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Does Investing In Real Estate Give You Protection From Inflation?

Real estate has long been regarded as a highly effective inflation hedge because it protects investments from depreciation owing to a fall in buying power.

Real estate prices have been able to keep pace with inflation and preserve their value over time due to increased construction costs and other costs.

If we examine the residential real estate price index from 2016 to 2021, we will find that property prices have increased by an annual average of 4.2%, which is faster than the annual average increase of 3.5% for the consumer price index.

Based on this data, we will also see that investing in townhouses and condominiums looks to be a better plan than investing in single-family detached homes, as the average price growth over the past five years has exceeded inflation.

For example, townhouse prices have increased by an average of 11,4 percent per year, while condo prices have increased by 6.2 percent per year.

If inflation causes property prices to rise, then it must also be beneficial for property developers, as this will boost their possibilities for total revenue and earnings growth.

However, market history indicates that property stocks tend to decline as inflation rises, particularly when combined with other macroeconomic threats.

For instance, combining inflation and unemployment rate reveals that the property index negatively correlates with the "misery index" 51% of the time over the past 22 years.

Inflation and unemployment tend to go in opposite directions historically.

Inflation rises as unemployment falls because a higher labor force participation rate increases the demand for labor, which can exert upward pressure on wages.

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In contrast, when unemployment rises, a decline in employment translates to a decrease in future income, which can lead to a reduction in aggregate expenditure and a consequent decrease in inflation.

Due to inflation targeting by the central bank, which has helped to anchor market expectations, the relationship between inflation and unemployment has significantly diminished over time.

In reality, inflation and unemployment are positively associated during the previous two decades, which indicates that unemployment tends to rise in the same direction as inflation.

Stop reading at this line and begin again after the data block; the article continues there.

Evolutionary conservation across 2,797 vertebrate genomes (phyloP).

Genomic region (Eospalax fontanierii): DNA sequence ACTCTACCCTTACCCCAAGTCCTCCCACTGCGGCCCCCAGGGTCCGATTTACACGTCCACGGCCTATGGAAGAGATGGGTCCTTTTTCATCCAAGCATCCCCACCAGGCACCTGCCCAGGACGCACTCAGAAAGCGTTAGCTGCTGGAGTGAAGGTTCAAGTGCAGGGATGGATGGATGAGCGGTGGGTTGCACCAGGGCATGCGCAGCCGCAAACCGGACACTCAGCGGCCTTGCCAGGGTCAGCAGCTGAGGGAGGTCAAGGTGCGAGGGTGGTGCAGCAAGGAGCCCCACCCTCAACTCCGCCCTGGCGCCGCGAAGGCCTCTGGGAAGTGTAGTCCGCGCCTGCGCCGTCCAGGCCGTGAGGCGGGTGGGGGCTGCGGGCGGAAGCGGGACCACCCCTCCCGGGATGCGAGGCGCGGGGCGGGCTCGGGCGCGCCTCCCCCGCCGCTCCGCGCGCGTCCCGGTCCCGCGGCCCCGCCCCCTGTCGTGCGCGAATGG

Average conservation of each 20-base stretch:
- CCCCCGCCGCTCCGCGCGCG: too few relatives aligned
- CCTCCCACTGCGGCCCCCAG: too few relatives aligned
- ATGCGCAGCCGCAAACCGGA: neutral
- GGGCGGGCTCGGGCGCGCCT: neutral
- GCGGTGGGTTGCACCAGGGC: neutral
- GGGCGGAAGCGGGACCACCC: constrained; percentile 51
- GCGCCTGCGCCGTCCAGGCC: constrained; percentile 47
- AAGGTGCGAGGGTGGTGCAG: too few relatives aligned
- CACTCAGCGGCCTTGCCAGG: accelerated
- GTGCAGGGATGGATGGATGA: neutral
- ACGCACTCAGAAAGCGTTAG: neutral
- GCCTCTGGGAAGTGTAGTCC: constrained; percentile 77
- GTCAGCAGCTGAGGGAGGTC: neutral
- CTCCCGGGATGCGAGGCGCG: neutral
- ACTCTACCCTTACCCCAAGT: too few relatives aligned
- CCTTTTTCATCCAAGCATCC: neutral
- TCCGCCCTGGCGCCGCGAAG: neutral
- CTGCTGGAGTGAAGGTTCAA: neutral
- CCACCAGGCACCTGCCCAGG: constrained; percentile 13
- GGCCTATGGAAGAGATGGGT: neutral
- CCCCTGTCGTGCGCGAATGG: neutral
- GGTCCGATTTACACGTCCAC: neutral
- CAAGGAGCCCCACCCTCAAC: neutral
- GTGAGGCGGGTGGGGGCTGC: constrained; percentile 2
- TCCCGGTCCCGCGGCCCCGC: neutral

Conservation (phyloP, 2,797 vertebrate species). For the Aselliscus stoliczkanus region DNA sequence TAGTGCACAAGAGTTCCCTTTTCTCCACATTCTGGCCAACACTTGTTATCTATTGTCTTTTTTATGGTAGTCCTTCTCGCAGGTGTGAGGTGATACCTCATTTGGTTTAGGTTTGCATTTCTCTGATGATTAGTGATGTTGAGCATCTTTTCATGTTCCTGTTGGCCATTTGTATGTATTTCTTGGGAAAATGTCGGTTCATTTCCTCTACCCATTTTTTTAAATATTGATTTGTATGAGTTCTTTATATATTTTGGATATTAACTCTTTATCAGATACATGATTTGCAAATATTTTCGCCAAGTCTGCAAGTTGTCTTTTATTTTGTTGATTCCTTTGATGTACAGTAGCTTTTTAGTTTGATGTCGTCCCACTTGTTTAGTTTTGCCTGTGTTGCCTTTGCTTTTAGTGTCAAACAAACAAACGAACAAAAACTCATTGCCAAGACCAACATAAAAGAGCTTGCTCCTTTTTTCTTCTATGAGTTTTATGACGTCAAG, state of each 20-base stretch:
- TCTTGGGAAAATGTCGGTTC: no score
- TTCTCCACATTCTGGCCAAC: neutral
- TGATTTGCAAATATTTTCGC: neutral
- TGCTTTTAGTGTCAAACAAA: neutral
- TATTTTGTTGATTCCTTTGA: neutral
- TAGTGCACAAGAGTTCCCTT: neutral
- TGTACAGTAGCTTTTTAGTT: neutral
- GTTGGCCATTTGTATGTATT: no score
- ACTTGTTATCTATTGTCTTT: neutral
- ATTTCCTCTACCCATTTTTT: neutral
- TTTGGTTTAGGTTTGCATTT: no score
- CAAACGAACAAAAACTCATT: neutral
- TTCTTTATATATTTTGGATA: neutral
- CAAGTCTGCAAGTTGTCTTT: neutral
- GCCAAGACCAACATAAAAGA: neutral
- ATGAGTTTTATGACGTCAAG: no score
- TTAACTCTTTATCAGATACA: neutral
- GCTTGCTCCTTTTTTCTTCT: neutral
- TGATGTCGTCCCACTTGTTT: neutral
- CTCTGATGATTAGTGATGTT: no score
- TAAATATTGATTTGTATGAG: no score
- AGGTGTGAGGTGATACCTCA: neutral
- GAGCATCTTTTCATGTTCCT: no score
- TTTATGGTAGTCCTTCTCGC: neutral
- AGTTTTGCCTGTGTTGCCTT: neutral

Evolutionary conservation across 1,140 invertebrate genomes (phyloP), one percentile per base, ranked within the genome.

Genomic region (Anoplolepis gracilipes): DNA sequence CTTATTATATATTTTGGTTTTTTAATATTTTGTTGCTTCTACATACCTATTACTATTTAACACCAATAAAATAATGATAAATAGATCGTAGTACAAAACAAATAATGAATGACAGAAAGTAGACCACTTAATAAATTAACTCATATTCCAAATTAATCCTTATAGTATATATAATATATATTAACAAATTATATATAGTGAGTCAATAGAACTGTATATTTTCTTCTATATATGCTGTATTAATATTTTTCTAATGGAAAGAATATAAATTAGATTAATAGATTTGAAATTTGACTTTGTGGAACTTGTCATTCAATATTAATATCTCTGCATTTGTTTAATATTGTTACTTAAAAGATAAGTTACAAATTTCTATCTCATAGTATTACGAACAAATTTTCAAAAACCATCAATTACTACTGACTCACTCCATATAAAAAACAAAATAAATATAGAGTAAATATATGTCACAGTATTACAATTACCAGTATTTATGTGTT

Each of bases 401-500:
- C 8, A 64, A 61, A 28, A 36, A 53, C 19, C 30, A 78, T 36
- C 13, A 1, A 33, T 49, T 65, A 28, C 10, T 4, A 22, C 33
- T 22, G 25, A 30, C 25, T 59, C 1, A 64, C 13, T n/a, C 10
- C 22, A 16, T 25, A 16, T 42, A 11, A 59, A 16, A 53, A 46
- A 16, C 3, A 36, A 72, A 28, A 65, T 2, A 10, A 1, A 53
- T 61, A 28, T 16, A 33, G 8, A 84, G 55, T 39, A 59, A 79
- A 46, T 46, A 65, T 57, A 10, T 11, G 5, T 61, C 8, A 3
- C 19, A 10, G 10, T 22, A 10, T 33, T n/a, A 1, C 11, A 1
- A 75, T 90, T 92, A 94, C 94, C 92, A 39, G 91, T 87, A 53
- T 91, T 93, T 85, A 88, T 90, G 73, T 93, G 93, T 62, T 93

Although inflation can increase property prices, a rise in unemployment might lead to a decrease in property demand.

A rise in both inflation and unemployment will increase the "misery index," which could exert downward pressure on the values of property stocks.

As mentioned in this column, the other result of rising inflation is a rise in interest rates.

Higher interest rates increase the cost of borrowing, which may reduce the demand for house loan financing and result in fewer property sales.

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If we examine the relationship between property stocks and interest rates, we discover that the property index has been considerably adversely linked with the 10-year Philippine bond yield 63 percent of the time since 2000.

During this period of uncertainty, it is possible that inflation and interest rates may continue to rise, as these are intrinsic market risks.

Identifying the historical volatility of a stock, often known as the beta, which indicates how sensitive stock is to the movement of an index, is one technique to mitigate such risks.

Among the sector's property equities, Ayala Land has the highest beta of 1.16, indicating the company is 16 percent more volatile than the property index.

A 1 percent loss in the property index due to an increase in interest rates or inflation can result in a 1.16 percent decline in the stock price and vice versa.

If we choose a more reliable real estate investment, we can select SM Prime Holdings, which has the same beta as the market at 1.0.

Alternately, we may select property stocks with betas below 1.0, such as Robinsons Land (0.89 beta) and Megaworld (0.78 beta).

Investing in hard assets such as real estate can provide inflation protection, but investing in property equities may not necessarily provide the same level of protection due to variances in risk and volatility.



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